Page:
Skip to main content

Bad Choices - Ali Almossawi ***

At the heart of this little book is a really good concept trying to get out - for me it's what you might call a successful failure. What it's trying to do is great, and being creative about doing so is also great - but creativity goes hand in hand with frequent failure, and I'm afraid there are just too many problems here for me to love this book the way I should.

Let's get the negatives out of the way so we can focus on what's good. It's a very short but expensive book - the 144 small pages have a lot of illustration that conveys very little information. What's left is a text that I comfortably read on an hour-long train ride, yet it's being sold at near £15. The illustrations are genuinely almost all doing nothing at all except adding padding. And though Ali Almossawi's writing style is friendly and laid back, it tends to the condescending. Worst of all, the book doesn't do what it says on the tin.

The subtitle is 'how algorithms can help you think smarter and live happier', implying that this book is going to show you how to make use of algorithms to improve your life. It won't. Almost all the examples it uses (in the form of little stories that try far too hard to be quirky) are totally useless in reality. About the only practically useful one is about sorting books on a shelf (though there is better guidance on that elsewhere - see below). And yet. There is something in this book.

What it really does, if you allow it, is to open up the secrets of what's going on inside a computer - specifically in some of the algorithms used to sort and search, to do lookups with hash tables, to have linked lists that enable you to add items to the middle of an ordered set with a minimum of effort and more. There is definitely a beauty, almost a poetry to this stuff, and Almossawi is usually very good at describing it.

So, it's really not going to do what the cover claims. It won't help you with practical, every day choices and problem solving. If you want a book on practical uses of algorithms in real life, look instead at Algorithms to Live By. And those stories, I'm afraid, for me mostly got in the way rather than made the material more approachable. (Almossawi imagines the reader, when asked 'What's a binary search?' thinking 'Ah, freedom, William Wallace, Eppy Toam*, shirts on a rack.' No, we really won't do that.) But for all that there's a lovely little book on a key aspect of how computers do their jobs lurking in here. I just wish there was more content, and it wasn't so obscured by fluff.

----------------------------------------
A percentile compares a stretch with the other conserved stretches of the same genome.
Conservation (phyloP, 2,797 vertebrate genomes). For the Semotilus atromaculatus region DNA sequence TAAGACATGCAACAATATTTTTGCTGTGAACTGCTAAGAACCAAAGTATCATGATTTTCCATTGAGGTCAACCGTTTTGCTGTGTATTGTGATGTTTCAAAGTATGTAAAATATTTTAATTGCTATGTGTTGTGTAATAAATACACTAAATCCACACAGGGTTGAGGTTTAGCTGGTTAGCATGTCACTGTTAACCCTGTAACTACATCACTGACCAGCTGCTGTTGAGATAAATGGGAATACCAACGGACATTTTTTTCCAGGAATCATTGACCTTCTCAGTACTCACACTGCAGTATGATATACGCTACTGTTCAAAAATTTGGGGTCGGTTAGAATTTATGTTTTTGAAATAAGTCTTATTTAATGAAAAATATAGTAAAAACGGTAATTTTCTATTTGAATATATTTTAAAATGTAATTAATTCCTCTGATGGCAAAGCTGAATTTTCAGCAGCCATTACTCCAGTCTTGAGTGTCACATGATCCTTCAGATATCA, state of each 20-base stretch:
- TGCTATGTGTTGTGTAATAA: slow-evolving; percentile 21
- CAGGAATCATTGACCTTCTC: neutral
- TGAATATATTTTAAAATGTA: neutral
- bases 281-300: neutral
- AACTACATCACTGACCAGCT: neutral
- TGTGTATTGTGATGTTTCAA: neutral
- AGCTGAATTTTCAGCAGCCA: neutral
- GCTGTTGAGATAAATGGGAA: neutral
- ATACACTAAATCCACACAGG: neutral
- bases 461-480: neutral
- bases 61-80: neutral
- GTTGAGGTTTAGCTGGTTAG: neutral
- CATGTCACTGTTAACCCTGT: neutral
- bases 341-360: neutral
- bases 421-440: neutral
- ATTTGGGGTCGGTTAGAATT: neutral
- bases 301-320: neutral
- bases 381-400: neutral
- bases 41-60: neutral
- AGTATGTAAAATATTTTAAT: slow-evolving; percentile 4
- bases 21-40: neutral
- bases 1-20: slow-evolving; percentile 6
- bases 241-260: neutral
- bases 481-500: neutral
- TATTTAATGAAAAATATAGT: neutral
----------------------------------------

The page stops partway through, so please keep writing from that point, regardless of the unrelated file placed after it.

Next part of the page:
* Yes, his characters really do have names like this.

Hardback:  
Kindle:  
Review by Brian Clegg

Comments

Popular posts from this blog

I, Mammal - Liam Drew *****

It's rare that a straightforward biology book (with a fair amount of palaeontology thrown in) really grabs my attention, but this one did. Liam Drew really piles in the surprising facts (often surprising to him too) and draws us a wonderful picture of the various aspects of mammals that make them different from other animals. 

More on this in a moment, but I ought to mention the introduction, as you have to get past it to get to the rest, and it might put you off. I'm not sure why many books have an introduction - they often just get in the way of the writing, and this one seemed to go on for ever. So bear with it before you get to the good stuff, starting with the strange puzzle of why some mammals have external testes.

It seems bizarre to have such an important thing for passing on the genes so precariously posed - and it's not that they have to be, as it's not the case with all mammals. Drew mixes his own attempts to think through this intriguing issue with the histor…

Foolproof - Brian Hayes *****

The last time I enjoyed a popular maths book as much as this one was reading Martin Gardner’s Mathematical Puzzles and Diversions as a teenager. The trouble with a lot of ‘fun’ maths books is that they cover material that mathematicians consider fascinating, such as pairs of primes that are only two apart, which fail to raise much excitement in normal human beings. 

Here, all the articles have something a little more to them. So, even though Brian Hayes may be dealing with something fairly abstruse-sounding like the ratio of the volume of an n-dimensional hypersphere to the smallest hypercube that contains it, the article always has an interesting edge - in this case that although the ‘volume’ of the hypersphere grows up to the fifth dimension it gets smaller and smaller thereafter, becoming an almost undetectable part of the hypercube.

If that doesn’t grab you, many articles in this collection aren’t as abstruse, covering everything from random walks to a strange betting game. What'…

A Galaxy of Her Own - Libby Jackson ****

This is an interesting book, even if it probably tries to be too many things to too many people. I wondered from the cover design whether it was a children's book, but the publisher's website (and the back of the book) resolutely refuse to categorise it as such. The back copy doesn't help by saying that it will 'inspire trailblazers and pioneers of all ages.' As I belong to the set 'all ages' I thought I'd give it a go.

Inside are featured the 'stories of fifty inspirational women who have been fundamental to the story of humans in space.' So, in some ways, A Galaxy of Her Own presents the other side of the coin to Angela Saini's excellent Inferior. But, inevitably, given the format, it can hardly provide the same level of discourse.

Despite that 'all ages' comment and the lack of children's book labelling we get a bit of a hint when we get to a bookplate page in the form of a Galaxy Pioneers security pass (with the rather worrying…